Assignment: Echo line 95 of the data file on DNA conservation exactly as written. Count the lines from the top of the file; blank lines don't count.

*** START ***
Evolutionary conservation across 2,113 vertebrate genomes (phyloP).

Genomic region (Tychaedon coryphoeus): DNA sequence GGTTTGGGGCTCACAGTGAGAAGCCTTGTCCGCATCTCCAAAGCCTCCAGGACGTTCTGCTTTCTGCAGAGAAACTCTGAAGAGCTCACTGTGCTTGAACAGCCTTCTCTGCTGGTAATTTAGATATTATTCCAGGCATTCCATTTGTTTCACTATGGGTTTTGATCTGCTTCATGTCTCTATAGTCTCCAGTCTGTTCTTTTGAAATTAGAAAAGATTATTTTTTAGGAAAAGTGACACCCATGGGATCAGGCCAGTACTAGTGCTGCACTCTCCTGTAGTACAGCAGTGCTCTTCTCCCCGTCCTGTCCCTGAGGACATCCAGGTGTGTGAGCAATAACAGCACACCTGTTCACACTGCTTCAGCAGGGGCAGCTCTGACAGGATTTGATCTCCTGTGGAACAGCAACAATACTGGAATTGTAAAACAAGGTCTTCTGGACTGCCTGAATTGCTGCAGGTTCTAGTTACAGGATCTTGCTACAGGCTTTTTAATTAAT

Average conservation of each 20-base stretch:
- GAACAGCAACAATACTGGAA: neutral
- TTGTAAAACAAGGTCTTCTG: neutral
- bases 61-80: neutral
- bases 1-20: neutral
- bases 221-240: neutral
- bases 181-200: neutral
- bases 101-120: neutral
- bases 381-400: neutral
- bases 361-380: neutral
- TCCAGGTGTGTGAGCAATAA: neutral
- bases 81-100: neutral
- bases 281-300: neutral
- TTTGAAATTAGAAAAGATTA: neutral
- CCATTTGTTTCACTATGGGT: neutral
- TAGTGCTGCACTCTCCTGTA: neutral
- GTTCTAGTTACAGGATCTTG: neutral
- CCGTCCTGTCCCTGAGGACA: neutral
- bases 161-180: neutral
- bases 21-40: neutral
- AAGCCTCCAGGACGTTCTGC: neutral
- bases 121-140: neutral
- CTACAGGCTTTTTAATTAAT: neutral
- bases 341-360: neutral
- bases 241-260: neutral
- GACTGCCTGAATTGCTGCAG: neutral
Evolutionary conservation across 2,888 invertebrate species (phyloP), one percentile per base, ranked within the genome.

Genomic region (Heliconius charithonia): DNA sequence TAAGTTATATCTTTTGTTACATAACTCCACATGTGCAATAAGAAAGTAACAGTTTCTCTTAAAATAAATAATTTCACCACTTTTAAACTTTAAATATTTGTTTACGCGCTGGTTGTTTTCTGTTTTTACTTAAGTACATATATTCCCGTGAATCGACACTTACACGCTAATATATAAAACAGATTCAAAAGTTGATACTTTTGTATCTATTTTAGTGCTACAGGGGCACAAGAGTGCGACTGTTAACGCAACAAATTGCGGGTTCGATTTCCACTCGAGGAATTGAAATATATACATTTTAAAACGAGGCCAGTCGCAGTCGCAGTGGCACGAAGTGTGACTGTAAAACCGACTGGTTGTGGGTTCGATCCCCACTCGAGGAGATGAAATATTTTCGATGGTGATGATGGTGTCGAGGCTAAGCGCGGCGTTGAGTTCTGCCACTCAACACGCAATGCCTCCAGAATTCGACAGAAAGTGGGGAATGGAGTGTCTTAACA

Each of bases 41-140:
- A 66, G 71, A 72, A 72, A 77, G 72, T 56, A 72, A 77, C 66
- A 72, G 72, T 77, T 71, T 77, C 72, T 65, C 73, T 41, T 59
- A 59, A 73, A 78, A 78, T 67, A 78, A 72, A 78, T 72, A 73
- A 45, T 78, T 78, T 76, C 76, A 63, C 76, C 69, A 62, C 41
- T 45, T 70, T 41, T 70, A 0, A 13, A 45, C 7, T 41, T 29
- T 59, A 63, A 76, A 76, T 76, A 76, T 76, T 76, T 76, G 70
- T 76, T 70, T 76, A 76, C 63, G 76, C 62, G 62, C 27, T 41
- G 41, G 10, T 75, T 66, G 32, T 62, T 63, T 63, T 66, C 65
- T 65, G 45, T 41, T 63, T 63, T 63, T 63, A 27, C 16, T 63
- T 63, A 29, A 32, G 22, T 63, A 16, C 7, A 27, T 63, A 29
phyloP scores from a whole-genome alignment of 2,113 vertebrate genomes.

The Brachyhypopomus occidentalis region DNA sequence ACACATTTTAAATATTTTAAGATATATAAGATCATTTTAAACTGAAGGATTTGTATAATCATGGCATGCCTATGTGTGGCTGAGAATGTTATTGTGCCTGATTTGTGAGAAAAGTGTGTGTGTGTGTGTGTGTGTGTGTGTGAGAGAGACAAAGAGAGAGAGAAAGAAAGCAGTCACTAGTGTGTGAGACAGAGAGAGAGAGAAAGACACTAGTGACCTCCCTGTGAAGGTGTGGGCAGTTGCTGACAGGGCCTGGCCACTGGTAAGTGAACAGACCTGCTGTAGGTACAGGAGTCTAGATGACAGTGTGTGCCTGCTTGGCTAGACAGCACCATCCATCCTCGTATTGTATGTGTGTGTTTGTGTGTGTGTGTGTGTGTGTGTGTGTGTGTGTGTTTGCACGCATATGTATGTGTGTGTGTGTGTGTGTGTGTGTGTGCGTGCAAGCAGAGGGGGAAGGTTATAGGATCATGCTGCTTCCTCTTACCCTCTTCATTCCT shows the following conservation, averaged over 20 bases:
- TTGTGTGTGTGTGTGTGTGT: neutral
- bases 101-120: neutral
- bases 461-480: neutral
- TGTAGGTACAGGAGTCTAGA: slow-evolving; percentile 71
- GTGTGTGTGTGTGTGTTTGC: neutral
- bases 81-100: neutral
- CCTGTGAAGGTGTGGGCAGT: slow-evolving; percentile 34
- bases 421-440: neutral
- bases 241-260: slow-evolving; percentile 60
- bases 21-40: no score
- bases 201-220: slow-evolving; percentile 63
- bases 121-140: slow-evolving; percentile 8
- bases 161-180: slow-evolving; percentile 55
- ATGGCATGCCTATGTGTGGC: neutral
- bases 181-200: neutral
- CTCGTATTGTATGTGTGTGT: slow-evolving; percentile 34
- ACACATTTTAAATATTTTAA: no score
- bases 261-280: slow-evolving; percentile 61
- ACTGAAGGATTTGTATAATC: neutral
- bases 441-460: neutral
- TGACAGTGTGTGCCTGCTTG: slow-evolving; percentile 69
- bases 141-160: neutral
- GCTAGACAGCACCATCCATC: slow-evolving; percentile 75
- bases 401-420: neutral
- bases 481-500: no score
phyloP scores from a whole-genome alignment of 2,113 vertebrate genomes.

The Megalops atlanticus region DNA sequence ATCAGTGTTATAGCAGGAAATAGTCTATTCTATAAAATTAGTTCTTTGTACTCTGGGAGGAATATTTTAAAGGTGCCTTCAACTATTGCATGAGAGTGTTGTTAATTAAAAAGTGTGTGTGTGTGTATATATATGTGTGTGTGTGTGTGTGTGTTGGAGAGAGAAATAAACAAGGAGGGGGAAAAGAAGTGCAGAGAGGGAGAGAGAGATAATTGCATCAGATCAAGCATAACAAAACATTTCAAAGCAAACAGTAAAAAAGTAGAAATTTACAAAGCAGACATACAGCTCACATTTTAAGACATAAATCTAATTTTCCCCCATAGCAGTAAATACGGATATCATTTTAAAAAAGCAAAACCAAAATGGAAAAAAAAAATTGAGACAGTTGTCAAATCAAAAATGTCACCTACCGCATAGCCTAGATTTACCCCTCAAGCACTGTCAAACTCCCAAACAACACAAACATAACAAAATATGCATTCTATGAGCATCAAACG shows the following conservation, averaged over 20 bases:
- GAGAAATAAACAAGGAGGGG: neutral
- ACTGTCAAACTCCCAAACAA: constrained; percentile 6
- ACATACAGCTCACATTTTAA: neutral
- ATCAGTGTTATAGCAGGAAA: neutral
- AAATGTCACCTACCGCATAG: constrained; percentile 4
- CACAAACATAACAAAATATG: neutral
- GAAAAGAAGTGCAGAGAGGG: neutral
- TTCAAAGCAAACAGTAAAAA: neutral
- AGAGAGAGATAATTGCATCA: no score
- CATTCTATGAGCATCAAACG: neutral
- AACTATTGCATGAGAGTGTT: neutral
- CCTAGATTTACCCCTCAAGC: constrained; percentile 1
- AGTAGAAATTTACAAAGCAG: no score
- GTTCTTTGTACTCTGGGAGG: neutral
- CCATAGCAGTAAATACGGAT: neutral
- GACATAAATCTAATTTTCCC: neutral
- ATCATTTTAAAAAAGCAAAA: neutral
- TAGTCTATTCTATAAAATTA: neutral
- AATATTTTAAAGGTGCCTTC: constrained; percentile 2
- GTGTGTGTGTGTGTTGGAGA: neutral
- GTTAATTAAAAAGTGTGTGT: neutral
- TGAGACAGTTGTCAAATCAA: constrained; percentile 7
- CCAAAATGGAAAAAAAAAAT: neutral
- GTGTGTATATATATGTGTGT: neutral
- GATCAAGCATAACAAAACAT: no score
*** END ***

- GATCAAGCATAACAAAACAT: no score